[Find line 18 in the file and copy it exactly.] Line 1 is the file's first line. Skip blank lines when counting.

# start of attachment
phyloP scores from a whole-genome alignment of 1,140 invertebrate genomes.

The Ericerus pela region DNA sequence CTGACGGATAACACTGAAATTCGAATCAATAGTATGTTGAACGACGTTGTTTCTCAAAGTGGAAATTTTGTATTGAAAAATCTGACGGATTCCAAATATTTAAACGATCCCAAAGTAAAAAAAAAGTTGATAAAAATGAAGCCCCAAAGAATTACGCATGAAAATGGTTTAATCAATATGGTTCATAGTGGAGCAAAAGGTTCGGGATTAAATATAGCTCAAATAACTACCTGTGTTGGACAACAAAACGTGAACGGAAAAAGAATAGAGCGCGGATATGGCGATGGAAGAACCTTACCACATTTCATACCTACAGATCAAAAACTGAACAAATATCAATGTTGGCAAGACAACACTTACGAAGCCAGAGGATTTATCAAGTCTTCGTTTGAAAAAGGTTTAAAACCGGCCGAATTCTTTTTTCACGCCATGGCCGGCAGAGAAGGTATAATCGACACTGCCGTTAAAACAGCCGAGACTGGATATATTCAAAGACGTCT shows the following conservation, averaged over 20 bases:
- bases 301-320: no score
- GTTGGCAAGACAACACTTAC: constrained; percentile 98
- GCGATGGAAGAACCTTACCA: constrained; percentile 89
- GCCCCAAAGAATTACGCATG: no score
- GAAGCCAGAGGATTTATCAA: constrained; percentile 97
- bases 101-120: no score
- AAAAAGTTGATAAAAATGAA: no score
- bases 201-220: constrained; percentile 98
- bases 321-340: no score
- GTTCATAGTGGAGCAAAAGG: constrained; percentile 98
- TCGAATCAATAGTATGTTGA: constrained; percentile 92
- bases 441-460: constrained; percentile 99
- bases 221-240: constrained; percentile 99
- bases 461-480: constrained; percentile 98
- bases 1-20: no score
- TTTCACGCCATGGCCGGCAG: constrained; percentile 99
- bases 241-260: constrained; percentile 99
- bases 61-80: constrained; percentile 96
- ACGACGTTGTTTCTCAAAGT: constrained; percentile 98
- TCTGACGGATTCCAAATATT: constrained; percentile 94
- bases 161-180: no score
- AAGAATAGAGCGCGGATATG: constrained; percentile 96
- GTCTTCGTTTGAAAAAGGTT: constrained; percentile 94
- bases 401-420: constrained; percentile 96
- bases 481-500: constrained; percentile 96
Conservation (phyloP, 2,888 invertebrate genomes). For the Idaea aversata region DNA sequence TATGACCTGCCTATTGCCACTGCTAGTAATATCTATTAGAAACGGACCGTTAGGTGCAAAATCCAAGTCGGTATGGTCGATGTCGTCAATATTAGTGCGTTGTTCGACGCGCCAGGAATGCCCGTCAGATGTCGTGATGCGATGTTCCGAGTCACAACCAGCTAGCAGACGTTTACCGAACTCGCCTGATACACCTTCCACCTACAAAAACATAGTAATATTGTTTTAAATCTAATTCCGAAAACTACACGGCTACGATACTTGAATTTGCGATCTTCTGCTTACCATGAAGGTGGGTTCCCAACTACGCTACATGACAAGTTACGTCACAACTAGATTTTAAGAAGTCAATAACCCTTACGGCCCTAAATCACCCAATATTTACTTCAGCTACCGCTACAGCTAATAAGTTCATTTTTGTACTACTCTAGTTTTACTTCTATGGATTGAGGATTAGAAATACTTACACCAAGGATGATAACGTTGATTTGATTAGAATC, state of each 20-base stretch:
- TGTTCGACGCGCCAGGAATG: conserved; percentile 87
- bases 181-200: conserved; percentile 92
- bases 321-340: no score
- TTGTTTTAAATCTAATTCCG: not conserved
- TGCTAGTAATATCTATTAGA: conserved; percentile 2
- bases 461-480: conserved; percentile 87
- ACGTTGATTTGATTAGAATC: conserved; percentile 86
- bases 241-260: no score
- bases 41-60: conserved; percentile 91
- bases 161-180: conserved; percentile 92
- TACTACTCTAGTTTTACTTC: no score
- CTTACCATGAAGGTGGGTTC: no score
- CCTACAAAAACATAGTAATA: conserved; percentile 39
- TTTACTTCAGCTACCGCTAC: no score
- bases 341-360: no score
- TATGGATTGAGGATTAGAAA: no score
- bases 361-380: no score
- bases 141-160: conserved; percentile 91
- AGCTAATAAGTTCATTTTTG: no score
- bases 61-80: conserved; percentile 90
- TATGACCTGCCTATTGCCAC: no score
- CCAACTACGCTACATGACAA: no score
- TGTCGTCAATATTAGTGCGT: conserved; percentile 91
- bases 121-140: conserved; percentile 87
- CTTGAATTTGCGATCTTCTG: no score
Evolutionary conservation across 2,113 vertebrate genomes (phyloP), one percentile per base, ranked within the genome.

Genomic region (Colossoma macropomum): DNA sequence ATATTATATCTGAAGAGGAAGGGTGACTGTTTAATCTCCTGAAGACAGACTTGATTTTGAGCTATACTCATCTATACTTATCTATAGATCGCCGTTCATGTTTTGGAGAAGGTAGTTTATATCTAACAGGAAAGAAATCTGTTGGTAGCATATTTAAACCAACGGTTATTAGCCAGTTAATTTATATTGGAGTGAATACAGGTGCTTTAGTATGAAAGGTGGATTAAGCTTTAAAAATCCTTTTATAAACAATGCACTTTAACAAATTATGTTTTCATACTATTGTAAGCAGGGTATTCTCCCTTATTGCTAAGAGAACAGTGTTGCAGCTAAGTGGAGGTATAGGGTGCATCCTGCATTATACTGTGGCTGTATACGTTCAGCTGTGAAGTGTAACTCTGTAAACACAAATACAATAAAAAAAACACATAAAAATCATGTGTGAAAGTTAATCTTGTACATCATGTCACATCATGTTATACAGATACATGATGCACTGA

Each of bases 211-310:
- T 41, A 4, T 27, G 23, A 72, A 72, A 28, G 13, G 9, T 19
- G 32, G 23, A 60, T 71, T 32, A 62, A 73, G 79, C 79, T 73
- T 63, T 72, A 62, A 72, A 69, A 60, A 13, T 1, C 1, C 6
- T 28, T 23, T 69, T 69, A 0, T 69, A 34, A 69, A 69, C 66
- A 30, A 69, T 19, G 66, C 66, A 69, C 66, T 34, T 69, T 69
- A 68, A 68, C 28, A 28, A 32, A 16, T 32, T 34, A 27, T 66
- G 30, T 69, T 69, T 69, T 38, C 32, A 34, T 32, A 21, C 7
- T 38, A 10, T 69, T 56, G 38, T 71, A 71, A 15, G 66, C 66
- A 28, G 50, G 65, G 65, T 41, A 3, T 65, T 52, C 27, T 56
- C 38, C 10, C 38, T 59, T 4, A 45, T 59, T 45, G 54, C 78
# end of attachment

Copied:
- TTTCACGCCATGGCCGGCAG: constrained; percentile 99